The War Beneath, Deirdre's Basement Excerpt
From The War Beneath, Chapter One
Deirdre winced at the slug of kleren and pulled the bottle from her lips. She swallowed, turned in a circle, candle first, muttered the ritual words, spun another circle. She didn’t usually drink, but the ritual required it. She took another draught of kleren and knelt to the floor. With the candle flame, she lit the curled tobacco leaves in the offering bowl. In the overgrowth of her backyard, a red rooster sprawled its wings wide, throat open, beak pointed south.
She dug into the reservoir of her will and formed the spell again. A simple cantrip, an activation of part of a larger whole. She finished the whispered prayer at the offering bowl and put her hands on the glyphs carved into the cement basement floor. She braced herself for the force of the magic. Hydroponics burbled and hissed. Warm mist coiled around her.
The glyphs lit up amber-gold and hot under her palms. A singed ozone stench wafted the air. The cantrip jolted through her, electric heat gnawing her bones. More sweat slicked her back and forehead, frizzed her hair. Her tank top suctioned to her flesh. She shuddered. The air hummed.
Deirdre had been born a witch. Mysticism resonated in her blood.
Although that didn’t make magic easy, it made it easier. For someone born without the natural aptitude, a ritual like this might take days. For her, it only took nine hours. Nine long, sweat-soaked, repetitive hours, during either the Full or New moon, using simple cantrips and complicated spellcraft to ensure a strong harvest of her esoteric flora.
The glyphs pulsed golden light. Pulse, flicker, pulse.
The synchronicity had started after the third hour. Birds flocked to the tree line and watched her house in sunset. Small animals scritched and roved around the overgrowth of her squat’s backyard. None of them touched the rooster’s corpse. Now the bottle of kleren sat half-empty, the candle burnt low, and the offering bowl glowed with embers. She leaned back from the ebb and flow of the sigils’ glimmer and clasped her hands. Prayer, they called it in some circles. The truth was more complicated. Words and meaning, context and history, all arranged in rhythm, in certain order. Magic took many forms.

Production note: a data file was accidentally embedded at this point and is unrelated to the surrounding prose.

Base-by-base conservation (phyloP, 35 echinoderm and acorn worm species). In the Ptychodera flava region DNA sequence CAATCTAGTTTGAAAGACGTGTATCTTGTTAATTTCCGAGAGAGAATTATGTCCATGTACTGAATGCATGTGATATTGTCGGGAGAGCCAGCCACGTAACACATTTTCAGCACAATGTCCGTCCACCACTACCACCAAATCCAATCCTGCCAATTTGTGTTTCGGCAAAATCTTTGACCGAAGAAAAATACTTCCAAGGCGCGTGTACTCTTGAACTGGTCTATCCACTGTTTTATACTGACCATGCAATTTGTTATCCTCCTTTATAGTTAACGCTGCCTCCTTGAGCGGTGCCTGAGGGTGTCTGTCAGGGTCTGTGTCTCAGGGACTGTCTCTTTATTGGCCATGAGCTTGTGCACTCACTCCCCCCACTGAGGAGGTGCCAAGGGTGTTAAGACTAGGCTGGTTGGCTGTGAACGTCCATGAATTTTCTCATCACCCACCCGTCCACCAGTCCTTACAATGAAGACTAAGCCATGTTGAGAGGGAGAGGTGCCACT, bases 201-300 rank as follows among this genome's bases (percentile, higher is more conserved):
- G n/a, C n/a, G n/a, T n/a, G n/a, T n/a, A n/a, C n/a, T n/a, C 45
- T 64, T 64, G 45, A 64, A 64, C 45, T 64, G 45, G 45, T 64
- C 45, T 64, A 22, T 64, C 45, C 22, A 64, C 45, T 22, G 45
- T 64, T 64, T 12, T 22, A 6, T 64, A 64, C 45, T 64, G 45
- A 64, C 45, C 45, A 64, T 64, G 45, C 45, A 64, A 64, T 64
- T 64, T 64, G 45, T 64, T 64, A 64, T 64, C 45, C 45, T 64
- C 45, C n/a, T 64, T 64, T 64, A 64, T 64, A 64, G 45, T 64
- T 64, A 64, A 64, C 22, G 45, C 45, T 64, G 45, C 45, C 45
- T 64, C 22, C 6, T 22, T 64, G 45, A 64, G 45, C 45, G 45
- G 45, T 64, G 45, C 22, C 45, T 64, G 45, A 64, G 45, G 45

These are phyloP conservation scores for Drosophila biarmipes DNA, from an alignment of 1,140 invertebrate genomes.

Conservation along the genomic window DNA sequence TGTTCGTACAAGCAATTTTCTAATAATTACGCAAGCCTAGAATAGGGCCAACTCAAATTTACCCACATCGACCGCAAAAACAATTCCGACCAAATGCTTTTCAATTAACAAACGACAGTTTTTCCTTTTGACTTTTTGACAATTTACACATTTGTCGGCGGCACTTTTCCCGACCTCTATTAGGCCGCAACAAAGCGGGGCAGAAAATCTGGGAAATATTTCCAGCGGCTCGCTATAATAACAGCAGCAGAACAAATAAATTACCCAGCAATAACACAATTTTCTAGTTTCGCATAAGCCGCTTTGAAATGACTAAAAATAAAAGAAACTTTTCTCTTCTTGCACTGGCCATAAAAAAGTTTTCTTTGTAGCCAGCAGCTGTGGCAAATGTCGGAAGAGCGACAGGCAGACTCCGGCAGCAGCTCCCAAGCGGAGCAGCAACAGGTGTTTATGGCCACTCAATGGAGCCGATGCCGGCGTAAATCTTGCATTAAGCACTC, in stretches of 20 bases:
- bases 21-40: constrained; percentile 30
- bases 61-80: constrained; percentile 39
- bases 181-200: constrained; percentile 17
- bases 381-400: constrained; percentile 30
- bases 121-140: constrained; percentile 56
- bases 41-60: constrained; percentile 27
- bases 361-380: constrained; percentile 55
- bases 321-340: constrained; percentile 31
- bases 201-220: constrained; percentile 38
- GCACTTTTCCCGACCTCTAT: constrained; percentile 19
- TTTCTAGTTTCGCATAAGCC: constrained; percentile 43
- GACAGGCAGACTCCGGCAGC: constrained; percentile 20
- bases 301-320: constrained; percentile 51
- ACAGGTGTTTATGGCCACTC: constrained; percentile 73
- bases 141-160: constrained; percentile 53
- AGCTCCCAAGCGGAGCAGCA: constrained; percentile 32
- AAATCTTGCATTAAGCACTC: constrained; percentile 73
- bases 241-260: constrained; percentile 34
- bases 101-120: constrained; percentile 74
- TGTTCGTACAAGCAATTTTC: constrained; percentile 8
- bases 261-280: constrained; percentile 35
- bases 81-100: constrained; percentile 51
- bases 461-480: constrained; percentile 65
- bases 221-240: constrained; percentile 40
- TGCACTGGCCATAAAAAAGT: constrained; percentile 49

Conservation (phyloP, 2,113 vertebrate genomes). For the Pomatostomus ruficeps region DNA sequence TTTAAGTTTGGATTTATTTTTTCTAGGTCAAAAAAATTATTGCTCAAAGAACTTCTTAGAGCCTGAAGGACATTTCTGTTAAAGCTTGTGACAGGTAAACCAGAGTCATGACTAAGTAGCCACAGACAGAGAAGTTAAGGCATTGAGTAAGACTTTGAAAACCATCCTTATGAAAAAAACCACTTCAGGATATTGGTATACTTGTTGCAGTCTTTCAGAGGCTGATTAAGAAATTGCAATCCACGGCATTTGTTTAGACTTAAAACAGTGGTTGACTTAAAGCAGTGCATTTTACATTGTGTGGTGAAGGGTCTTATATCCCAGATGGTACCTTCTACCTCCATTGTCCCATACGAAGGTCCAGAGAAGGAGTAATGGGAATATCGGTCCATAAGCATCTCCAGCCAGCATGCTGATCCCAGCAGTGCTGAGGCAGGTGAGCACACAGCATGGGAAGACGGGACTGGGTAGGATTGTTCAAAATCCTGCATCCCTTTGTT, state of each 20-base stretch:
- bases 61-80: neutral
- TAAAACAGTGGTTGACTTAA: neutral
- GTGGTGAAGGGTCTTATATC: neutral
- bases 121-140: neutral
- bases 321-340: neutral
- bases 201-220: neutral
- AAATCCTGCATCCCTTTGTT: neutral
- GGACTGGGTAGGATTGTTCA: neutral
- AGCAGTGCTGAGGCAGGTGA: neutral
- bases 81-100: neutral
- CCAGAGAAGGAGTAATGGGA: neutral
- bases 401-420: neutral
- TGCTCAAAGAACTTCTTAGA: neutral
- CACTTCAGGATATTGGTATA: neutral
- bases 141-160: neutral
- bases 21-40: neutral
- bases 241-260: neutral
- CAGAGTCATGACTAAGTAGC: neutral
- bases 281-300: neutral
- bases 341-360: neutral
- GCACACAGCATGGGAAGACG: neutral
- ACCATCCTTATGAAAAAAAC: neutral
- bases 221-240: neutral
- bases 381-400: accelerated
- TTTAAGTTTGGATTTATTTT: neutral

She prayed that the pulsing light would stabilize.
Otherwise, another hour…
The light faded and grew, faded and grew. She muttered the last words of the last spell in the ritual, craned forward again, and pressed her palms to the symbols carved in the floor. She reached into herself for will, for energy, for intent. She focused her existence into a flare, a bright burn.
The spell kicked through her again and she groaned with exertion.
The glyphs lit up brilliant bright—not just the two she touched, but the whole twenty carved into the basement floor. For a few seconds, the basement erupted into blinding gold. The air crackled. Burnt ozone filled her nostrils. She spasmed in the intensity of it all, braced on her knees, back arching.
She blacked out.
She awoke again not long after. The whole room bristled with mysticism. Her skin prickled into gooseflesh and all the hair on her arms stood on end. She knew the spell had worked because she’d gone through the ritual hundreds of times. She knew the signs. The shivering dreamer fruit ready to bloom, the unfurled leaves from the lotus plant, the rising bloom of sirentouch.
She wiped sweat from her brow and put on the finishing touches. While the ritual ensured the growth of climate-disparate and esoteric flora, specific plants required specific rituals. Her pockets hung heavy with small plastic baggies. From one, she fingered loose a lock of her own hair, honey-coated. Digging a small hole in the wisp-bulb’s planter, she dropped the hair inside. Pale stalks of prehensile root reached out, wrapped up her offering, and pulled it out of sight.
She patted the planter back down and tended to the other plants in order. Sirentouch needed its leaves stroked every week, or it would shrivel and die. Dreamroot needed whispered stories told over its roots. Deirdre knew every intricacy, every detail. She’d been an apothecary for fourteen years, after all.
The work done, she clambered upstairs to her den, toward her slouched, second-hand couch and her library of books. Toward a night of petting her cat, drinking tea, and reading something a little mindless. Something relaxing. Something to take the edge off of a day spent attuning her sixth sense, of a day spent engaged in ritual magic.
A detective story, maybe.